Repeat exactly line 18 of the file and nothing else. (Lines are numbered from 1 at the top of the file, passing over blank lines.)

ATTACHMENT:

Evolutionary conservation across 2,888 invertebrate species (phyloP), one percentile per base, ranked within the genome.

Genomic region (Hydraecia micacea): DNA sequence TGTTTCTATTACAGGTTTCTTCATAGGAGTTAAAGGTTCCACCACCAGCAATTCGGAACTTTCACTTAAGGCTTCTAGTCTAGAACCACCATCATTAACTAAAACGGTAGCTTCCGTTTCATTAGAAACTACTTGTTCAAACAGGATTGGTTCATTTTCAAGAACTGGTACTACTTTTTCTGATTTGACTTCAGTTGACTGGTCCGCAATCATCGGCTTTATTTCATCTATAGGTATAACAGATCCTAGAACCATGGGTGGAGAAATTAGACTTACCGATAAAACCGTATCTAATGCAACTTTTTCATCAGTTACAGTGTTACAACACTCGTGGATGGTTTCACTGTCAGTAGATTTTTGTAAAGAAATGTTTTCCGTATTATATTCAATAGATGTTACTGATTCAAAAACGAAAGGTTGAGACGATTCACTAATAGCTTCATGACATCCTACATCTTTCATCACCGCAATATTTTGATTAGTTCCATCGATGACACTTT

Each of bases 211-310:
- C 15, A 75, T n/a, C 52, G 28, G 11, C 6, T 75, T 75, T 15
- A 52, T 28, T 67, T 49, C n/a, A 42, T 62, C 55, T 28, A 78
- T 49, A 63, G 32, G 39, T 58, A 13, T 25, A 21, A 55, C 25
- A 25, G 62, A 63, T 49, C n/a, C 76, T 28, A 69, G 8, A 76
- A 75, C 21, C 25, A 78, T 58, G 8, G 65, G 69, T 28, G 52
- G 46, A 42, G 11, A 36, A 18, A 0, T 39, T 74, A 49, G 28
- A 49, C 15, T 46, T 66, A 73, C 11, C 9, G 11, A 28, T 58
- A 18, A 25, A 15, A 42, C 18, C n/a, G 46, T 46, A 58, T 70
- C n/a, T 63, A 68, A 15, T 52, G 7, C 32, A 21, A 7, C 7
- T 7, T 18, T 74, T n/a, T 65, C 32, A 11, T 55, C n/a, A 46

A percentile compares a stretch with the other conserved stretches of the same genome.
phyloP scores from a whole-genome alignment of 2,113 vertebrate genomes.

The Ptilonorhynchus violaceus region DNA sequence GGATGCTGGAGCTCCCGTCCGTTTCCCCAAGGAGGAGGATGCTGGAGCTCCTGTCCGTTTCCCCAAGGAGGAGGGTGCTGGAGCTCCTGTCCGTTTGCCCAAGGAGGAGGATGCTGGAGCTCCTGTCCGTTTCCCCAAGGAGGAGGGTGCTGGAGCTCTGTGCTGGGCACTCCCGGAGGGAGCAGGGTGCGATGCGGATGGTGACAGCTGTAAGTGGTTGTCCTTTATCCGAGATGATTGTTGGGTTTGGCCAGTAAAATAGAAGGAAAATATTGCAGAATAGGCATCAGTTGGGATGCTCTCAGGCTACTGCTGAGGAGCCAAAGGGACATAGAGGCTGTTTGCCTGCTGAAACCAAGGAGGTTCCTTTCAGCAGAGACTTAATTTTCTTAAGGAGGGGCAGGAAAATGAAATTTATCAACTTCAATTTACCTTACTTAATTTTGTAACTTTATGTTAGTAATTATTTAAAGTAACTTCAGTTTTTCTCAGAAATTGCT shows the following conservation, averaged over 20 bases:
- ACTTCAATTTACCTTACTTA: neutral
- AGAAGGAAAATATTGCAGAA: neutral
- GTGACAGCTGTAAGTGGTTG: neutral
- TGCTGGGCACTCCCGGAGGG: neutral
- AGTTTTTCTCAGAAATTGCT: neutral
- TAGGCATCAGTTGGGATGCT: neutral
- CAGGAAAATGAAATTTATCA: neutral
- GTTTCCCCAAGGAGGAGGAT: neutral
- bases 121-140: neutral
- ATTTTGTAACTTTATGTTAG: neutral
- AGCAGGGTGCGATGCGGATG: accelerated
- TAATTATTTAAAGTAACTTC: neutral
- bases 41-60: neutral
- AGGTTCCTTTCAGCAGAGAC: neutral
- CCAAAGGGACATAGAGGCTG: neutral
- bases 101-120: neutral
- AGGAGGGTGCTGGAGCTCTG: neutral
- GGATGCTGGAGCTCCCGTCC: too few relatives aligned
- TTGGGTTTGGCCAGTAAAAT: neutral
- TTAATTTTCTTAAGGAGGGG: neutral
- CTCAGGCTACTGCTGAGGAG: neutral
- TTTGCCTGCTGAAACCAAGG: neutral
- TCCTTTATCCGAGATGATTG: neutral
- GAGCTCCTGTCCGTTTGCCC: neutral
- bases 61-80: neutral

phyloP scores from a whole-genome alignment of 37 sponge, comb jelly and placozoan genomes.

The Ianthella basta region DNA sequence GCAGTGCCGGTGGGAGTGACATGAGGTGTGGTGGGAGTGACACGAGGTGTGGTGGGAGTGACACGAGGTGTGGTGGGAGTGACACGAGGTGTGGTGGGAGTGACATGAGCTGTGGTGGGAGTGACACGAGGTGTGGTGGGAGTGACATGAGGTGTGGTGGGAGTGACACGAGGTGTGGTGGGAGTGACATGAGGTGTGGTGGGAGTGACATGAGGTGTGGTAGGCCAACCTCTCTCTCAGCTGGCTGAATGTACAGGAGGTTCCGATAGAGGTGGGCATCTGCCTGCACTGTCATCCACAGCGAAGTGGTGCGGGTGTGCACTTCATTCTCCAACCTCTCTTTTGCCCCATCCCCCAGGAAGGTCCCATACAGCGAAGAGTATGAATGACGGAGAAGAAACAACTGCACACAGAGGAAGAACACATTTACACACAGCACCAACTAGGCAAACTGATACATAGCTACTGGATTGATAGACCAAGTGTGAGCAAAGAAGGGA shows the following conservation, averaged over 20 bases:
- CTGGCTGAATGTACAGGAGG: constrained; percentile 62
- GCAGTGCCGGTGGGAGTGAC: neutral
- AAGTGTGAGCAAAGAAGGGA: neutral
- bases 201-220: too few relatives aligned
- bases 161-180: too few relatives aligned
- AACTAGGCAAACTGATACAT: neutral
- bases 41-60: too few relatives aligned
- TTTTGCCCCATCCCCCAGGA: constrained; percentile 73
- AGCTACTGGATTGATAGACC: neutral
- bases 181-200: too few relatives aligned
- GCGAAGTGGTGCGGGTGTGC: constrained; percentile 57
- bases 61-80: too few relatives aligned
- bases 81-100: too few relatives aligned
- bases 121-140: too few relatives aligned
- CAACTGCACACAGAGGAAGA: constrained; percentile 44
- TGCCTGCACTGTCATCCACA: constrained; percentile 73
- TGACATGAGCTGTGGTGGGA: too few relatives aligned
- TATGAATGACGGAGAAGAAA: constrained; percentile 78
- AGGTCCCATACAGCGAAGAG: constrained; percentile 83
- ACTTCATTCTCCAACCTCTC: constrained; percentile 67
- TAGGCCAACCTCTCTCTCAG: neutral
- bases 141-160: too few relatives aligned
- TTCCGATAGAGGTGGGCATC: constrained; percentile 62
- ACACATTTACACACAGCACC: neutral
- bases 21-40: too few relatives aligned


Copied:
- AGAAGGAAAATATTGCAGAA: neutral